Join Paul Nowak for an in-depth discussion in this video The read and recall method, part of Note-Taking for Business Professionals.
- Have you ever read a whole page of text and then wondered…I have no clue what I just read.…In this video, I'll go over a simple exercise…you can practice so this doesn't happen as often.…It's called the Read and Recall Method,…and it will help you remember more of what you read.…Here's how it works.…You read a paragraph and then,…take a quick note of what you just read.…Then you simply repeat this process,…read a paragraph, take a note.…Read another paragraph, take another note.…These notes should be quick.…Just write a word or a phrase that describes some…of the content in that paragraph.…
Why are we doing this?…The idea is to get you into the mindset of constantly asking…yourself, "What did I just read?"…If you force yourself to take a quick note after…every paragraph you read, you'll find…yourself paying more attention to the material.…And with practice, you'll improve…your ability to retain the information.…Now I'm not suggesting that you need to take notes…after every paragraph you read for the rest of your life.…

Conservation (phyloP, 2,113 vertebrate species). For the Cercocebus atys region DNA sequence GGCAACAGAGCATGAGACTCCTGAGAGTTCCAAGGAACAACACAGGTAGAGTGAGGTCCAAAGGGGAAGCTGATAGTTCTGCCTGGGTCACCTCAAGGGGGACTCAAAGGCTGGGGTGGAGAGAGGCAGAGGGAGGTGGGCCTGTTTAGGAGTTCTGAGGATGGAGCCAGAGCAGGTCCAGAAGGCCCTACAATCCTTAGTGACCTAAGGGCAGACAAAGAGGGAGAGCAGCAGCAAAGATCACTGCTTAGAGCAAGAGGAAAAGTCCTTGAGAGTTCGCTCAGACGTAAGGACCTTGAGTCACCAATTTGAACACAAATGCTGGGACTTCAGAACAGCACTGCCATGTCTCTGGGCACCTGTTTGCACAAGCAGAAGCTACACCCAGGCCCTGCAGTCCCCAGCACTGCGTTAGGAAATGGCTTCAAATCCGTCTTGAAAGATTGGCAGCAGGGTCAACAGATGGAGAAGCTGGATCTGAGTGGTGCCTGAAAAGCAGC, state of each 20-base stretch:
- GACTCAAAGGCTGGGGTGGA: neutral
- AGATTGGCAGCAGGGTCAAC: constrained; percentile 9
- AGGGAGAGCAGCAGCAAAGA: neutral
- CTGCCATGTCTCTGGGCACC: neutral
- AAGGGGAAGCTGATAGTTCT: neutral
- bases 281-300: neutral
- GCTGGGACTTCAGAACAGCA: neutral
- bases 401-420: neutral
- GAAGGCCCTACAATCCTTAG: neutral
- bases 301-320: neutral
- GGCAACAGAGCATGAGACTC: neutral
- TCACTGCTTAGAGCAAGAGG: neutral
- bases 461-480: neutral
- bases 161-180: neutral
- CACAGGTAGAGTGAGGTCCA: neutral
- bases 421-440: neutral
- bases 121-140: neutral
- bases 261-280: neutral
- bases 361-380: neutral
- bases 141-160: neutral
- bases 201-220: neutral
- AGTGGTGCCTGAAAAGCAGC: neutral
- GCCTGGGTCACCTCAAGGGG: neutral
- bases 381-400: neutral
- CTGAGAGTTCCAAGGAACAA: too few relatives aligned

The PMI Registered Education Provider logo is a registered mark of the Project Management Institute, Inc.
- Exploring the keys to active listening
- Focusing on the ideas
- Capturing an action plan
- Taking notes while reading
- Creating to-do lists, project plans, and meeting notes
Skill Level Beginner
1. Effective Note-Taking Strategies
2. Taking Note of What You Read
3. Bonus: Note-Taking XMind Templates
- Mark as unwatched
- Mark all as unwatched
Are you sure you want to mark all the videos in this course as unwatched?
This will not affect your course history, your reports, or your certificates of completion for this course.Cancel
Take notes with your new membership!
Type in the entry box, then click Enter to save your note.
1:30Press on any video thumbnail to jump immediately to the timecode shown.
Notes are saved with you account but can also be exported as plain text, MS Word, PDF, Google Doc, or Evernote.